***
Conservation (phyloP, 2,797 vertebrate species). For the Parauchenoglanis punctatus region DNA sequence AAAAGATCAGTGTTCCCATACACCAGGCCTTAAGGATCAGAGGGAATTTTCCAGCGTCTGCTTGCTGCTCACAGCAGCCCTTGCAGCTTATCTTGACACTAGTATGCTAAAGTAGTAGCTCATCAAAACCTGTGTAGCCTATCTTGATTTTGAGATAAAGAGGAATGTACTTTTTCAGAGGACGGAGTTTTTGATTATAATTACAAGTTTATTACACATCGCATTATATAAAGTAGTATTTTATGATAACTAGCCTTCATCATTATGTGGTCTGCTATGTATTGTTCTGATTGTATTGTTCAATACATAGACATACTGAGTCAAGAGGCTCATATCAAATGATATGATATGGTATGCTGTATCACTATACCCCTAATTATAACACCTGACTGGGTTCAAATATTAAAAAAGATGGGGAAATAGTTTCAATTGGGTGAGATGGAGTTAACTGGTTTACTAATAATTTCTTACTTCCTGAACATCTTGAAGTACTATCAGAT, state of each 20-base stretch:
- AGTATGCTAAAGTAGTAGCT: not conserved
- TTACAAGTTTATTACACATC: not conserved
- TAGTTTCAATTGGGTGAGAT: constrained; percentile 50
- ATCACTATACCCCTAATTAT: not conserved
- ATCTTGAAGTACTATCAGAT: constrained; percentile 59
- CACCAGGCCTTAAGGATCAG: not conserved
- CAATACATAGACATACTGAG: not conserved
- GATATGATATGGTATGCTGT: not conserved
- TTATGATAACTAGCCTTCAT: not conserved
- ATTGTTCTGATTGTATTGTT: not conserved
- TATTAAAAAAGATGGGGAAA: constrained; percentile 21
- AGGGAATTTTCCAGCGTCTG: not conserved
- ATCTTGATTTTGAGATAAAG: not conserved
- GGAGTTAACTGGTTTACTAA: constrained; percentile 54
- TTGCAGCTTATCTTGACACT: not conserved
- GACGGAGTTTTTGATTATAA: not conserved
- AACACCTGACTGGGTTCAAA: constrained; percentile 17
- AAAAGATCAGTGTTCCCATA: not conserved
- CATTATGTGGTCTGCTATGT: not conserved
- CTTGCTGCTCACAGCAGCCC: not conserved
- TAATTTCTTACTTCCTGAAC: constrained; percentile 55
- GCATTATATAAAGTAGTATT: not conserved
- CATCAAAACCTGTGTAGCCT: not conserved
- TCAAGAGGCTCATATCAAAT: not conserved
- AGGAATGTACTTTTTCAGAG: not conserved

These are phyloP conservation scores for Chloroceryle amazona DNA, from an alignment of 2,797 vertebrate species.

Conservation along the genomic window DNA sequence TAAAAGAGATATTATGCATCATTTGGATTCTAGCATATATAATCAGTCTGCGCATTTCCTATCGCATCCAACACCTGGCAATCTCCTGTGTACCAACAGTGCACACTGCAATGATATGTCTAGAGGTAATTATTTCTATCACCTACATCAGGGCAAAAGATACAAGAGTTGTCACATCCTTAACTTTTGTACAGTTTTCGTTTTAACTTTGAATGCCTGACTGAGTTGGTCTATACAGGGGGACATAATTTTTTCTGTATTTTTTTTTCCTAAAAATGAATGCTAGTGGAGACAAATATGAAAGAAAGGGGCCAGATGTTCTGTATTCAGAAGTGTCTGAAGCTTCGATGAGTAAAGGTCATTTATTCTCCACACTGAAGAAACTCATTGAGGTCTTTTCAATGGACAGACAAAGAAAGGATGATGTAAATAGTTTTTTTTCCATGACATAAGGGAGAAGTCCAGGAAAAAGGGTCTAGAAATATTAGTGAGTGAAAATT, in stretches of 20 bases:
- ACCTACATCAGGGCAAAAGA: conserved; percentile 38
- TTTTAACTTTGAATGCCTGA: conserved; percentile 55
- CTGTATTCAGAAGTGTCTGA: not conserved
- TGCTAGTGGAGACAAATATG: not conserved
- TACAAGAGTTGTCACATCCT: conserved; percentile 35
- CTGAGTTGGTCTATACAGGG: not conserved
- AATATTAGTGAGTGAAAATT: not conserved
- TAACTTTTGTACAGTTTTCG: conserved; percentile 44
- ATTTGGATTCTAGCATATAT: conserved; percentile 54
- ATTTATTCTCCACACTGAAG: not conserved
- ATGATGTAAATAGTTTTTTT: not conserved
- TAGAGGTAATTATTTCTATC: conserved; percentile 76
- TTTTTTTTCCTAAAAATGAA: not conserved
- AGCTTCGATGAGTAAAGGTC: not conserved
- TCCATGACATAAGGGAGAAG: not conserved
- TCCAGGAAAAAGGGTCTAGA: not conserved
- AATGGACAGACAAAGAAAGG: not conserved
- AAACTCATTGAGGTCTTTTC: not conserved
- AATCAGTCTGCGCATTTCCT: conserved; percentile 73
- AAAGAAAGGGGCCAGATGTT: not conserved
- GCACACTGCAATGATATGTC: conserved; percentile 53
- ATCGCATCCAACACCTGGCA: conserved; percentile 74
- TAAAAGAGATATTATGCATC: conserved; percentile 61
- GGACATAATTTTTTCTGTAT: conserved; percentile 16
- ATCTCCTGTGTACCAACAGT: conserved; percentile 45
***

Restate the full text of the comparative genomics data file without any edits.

Conservation (phyloP, 2,797 vertebrate species). For the Parauchenoglanis punctatus region DNA sequence AAAAGATCAGTGTTCCCATACACCAGGCCTTAAGGATCAGAGGGAATTTTCCAGCGTCTGCTTGCTGCTCACAGCAGCCCTTGCAGCTTATCTTGACACTAGTATGCTAAAGTAGTAGCTCATCAAAACCTGTGTAGCCTATCTTGATTTTGAGATAAAGAGGAATGTACTTTTTCAGAGGACGGAGTTTTTGATTATAATTACAAGTTTATTACACATCGCATTATATAAAGTAGTATTTTATGATAACTAGCCTTCATCATTATGTGGTCTGCTATGTATTGTTCTGATTGTATTGTTCAATACATAGACATACTGAGTCAAGAGGCTCATATCAAATGATATGATATGGTATGCTGTATCACTATACCCCTAATTATAACACCTGACTGGGTTCAAATATTAAAAAAGATGGGGAAATAGTTTCAATTGGGTGAGATGGAGTTAACTGGTTTACTAATAATTTCTTACTTCCTGAACATCTTGAAGTACTATCAGAT, state of each 20-base stretch:
- AGTATGCTAAAGTAGTAGCT: not conserved
- TTACAAGTTTATTACACATC: not conserved
- TAGTTTCAATTGGGTGAGAT: constrained; percentile 50
- ATCACTATACCCCTAATTAT: not conserved
- ATCTTGAAGTACTATCAGAT: constrained; percentile 59
- CACCAGGCCTTAAGGATCAG: not conserved
- CAATACATAGACATACTGAG: not conserved
- GATATGATATGGTATGCTGT: not conserved
- TTATGATAACTAGCCTTCAT: not conserved
- ATTGTTCTGATTGTATTGTT: not conserved
- TATTAAAAAAGATGGGGAAA: constrained; percentile 21
- AGGGAATTTTCCAGCGTCTG: not conserved
- ATCTTGATTTTGAGATAAAG: not conserved
- GGAGTTAACTGGTTTACTAA: constrained; percentile 54
- TTGCAGCTTATCTTGACACT: not conserved
- GACGGAGTTTTTGATTATAA: not conserved
- AACACCTGACTGGGTTCAAA: constrained; percentile 17
- AAAAGATCAGTGTTCCCATA: not conserved
- CATTATGTGGTCTGCTATGT: not conserved
- CTTGCTGCTCACAGCAGCCC: not conserved
- TAATTTCTTACTTCCTGAAC: constrained; percentile 55
- GCATTATATAAAGTAGTATT: not conserved
- CATCAAAACCTGTGTAGCCT: not conserved
- TCAAGAGGCTCATATCAAAT: not conserved
- AGGAATGTACTTTTTCAGAG: not conserved

These are phyloP conservation scores for Chloroceryle amazona DNA, from an alignment of 2,797 vertebrate species.

Conservation along the genomic window DNA sequence TAAAAGAGATATTATGCATCATTTGGATTCTAGCATATATAATCAGTCTGCGCATTTCCTATCGCATCCAACACCTGGCAATCTCCTGTGTACCAACAGTGCACACTGCAATGATATGTCTAGAGGTAATTATTTCTATCACCTACATCAGGGCAAAAGATACAAGAGTTGTCACATCCTTAACTTTTGTACAGTTTTCGTTTTAACTTTGAATGCCTGACTGAGTTGGTCTATACAGGGGGACATAATTTTTTCTGTATTTTTTTTTCCTAAAAATGAATGCTAGTGGAGACAAATATGAAAGAAAGGGGCCAGATGTTCTGTATTCAGAAGTGTCTGAAGCTTCGATGAGTAAAGGTCATTTATTCTCCACACTGAAGAAACTCATTGAGGTCTTTTCAATGGACAGACAAAGAAAGGATGATGTAAATAGTTTTTTTTCCATGACATAAGGGAGAAGTCCAGGAAAAAGGGTCTAGAAATATTAGTGAGTGAAAATT, in stretches of 20 bases:
- ACCTACATCAGGGCAAAAGA: conserved; percentile 38
- TTTTAACTTTGAATGCCTGA: conserved; percentile 55
- CTGTATTCAGAAGTGTCTGA: not conserved
- TGCTAGTGGAGACAAATATG: not conserved
- TACAAGAGTTGTCACATCCT: conserved; percentile 35
- CTGAGTTGGTCTATACAGGG: not conserved
- AATATTAGTGAGTGAAAATT: not conserved
- TAACTTTTGTACAGTTTTCG: conserved; percentile 44
- ATTTGGATTCTAGCATATAT: conserved; percentile 54
- ATTTATTCTCCACACTGAAG: not conserved
- ATGATGTAAATAGTTTTTTT: not conserved
- TAGAGGTAATTATTTCTATC: conserved; percentile 76
- TTTTTTTTCCTAAAAATGAA: not conserved
- AGCTTCGATGAGTAAAGGTC: not conserved
- TCCATGACATAAGGGAGAAG: not conserved
- TCCAGGAAAAAGGGTCTAGA: not conserved
- AATGGACAGACAAAGAAAGG: not conserved
- AAACTCATTGAGGTCTTTTC: not conserved
- AATCAGTCTGCGCATTTCCT: conserved; percentile 73
- AAAGAAAGGGGCCAGATGTT: not conserved
- GCACACTGCAATGATATGTC: conserved; percentile 53
- ATCGCATCCAACACCTGGCA: conserved; percentile 74
- TAAAAGAGATATTATGCATC: conserved; percentile 61
- GGACATAATTTTTTCTGTAT: conserved; percentile 16
- ATCTCCTGTGTACCAACAGT: conserved; percentile 45